For underwater use the Olympus TG3 is tops for a P&S underwater. It does not do so well above water. A considerable step up form that is the SONY RX100 mk1 in a waterproof housing.

      The issue you have is that lighting is a key component and even though the above two solutions work well under water they still need a lighting solution to get best color, etc…

      • Hi Eric,

        Thank you for the reply. You have hit on a few issues that I was warned about from many divers, and that is light. Unfortunately, I will no be able to scuba dive, so surface snorkeling is probably what I am looking at. Or lots of “fish butts” as I was warned. Nonetheless, I wanted some camera in case I do see something worthy of photographing in the water, as I would like to have some “snapshots” (albeit I was desiring higher quality than what this class of camera offers) available so I could make prints or a book as a keepsake gift for my wife. I settled on the TG-3, as I am just not going to have the room, or budget ($1260USD for the package at B&H), for a camera with a housing, especially since it may be some time before we are back vacationing on a tropical beach.

        I was considering confining my photography to land and not bring something like the TG-3, as the odds of that one in a million water shot are probably one in a million. 😉 But, the TG-3 does allow me to use a camera when it is clearly not wise to use the rest of the gear that I am bringing, and I suspect that I will probably eat the cost of it unless I can sell it locally afterwards to recoup some funds. The rest of my gear, which will probably be carried with me throughout the day, will probably be carried in a Watershed bag rather than my normal Domke bag, as they seem to have quite an amazing reputation for protection of equipment in and around water.

        But to circle a bit back to Ming’s post, the photographer does matter more than the equipment, but here is a good case of where the equipment is quite limiting not in the composition, but in the output. A bit of post processing is almost always expected, but the need for “Photoshop Magic” to salvage a file seems to be a bit beyond what one should expect in this day and age. I sometimes wonder what the IQ would look like from these sensors if we kept all of the technology that they are implementing, but reduced the resolution to 3-5MP. I would be much happier with quality pixels over quantity of pixels, assuming the same price point.

        –Ken

        • You will be happy with the TG-3. Requires a read of the manual unfortunately… It has a mode where it shoots on f8. I am not sure which works best underwater but you probably want to get that lined out before hand… For the waterproof bag a desiccant pack can be helpful.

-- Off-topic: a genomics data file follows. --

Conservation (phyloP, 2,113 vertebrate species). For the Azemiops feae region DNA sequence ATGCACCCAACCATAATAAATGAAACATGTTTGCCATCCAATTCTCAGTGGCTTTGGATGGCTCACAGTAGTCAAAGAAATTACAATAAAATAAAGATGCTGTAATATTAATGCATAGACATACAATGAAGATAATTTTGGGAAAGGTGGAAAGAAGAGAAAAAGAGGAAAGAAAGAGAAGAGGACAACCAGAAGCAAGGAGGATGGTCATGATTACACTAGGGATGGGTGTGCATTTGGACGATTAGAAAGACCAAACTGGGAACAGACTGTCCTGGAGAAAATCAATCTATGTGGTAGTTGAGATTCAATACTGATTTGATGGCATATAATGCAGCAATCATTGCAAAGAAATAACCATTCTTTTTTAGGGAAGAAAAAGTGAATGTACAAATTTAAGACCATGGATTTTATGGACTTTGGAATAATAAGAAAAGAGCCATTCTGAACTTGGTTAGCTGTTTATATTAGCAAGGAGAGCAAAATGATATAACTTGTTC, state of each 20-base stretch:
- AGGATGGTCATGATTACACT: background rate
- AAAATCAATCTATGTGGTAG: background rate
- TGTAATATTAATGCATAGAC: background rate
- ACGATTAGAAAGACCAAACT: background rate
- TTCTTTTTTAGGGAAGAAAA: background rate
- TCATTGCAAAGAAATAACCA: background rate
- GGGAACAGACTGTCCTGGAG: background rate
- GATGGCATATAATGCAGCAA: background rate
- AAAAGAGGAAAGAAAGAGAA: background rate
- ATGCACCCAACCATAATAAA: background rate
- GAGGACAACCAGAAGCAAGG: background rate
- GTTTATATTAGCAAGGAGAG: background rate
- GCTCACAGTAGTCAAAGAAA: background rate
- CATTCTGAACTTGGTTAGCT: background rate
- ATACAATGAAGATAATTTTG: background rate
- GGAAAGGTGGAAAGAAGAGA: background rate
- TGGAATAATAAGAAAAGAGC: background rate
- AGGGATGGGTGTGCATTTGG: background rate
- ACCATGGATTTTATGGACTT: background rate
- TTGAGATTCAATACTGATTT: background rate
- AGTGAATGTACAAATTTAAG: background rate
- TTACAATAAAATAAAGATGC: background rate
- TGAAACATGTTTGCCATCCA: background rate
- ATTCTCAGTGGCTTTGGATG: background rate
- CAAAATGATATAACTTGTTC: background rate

• Thanks. I am starting to get more comfortable with the T-3 now that I have an idea of what to expect. I will say that it feels like the most solid of the waterproof P/S cameras that I saw.

            –Ken

      • Actually, the TX30 is even worse than the L25 in image quality. It’s sole redeeming factor is size and waterproofing. 😛

    • Well, there’s the RX100 series – all the way from $300 to $800 depending on your budget. 1″ and raw…

      • The RX100 is a great camera, and the 1″ sensor would be a big improvement, but it needs a waterproof housing, and that is both bulky and expensive. If I was doing some serious diving, I could see spending the money, but we are mostly going to be along the shoreline and snorkeling on the surface, so it just does not make sense for me. I am already having to shed some gear that I was considering bringing, so a large housing is out of the question. Having read a large number of posts over the past few months of my search, I know that I am not the only one seeking a camera like I described above. I would be willing to make a number of trade-offs, like a fixed focal length or slightly slower lens as waterproofing a camera does require some design compromises. so, for this trip, the TG-3 it is.

        –Ken

        • There are a number of other waterproof compacts – I think Panasonic and Nikon actually make a couple aside from the AW1.

          • Yes, I did have a look at them, but I was not able to shoot with all of them. By most accounts, the TG-3 is considered the cream of the crop, as all seem to use a 16MP 1/2.3″ sensor. And the files from the TG-3 seemed overly processed between the noise reduction and sharpening. The term I used was smeared, as there was almost no detail in the files when examined at 100%. But, as I said, you can eek out a reasonable 5×7, so all is not completely lost.

            –Ken

        • Kristian Wannebo says:

          There was the Fuji Finepix F30-31 series.
          6 Mp , 1/1.7″ , 36-108mm equiv , F2.8-5.0

          Only jpg, but an underwater setting available.
          A rather neat plastic underwater housing.
          Very good (for its time) high ISO performance.
          If you can find a used one…
          Mine got its screen broken.

          • I had the very first generation F10 – for the first time, a compact was usable above base ISO…

          • Appreciate the suggestion. But, my return period has expired, and the TG-3 is now mine, for better or for worse. I just wish that is was a bit less expensive, especially since it offers no raw output. But, there is usually one or two items for a trip that are exepnsive relative to their value, so this may be one of them.

            –Ken

  12. For me CCD was just to much, I immediately was convinced it was an old camera just because of this.

  13. Hi Ming, great article. I read an article a very long time ago by Thom Hogan regarding up dating your camera. He basically said learn to use the camera you have to it’s full extent. When you have then and only then if the camera is holding you back from advancing your photographic skills should you think about getting a better camera. An article I’ve never forgotten and one I stick by. There is one site I peruse sometimes which never ceases to amaze me. Every time the the host reviews a camera and proclaims it to be the next best thing his readers immediately pre-order [which is income for him] even though the cameras they have may only be 12 months old. Maybe it’s an age thing I’m now retired and I grew up in the film era so I guess I see things differently to the younger [technology driven] generation. Always enjoy your thoughts Ming, keep them coming.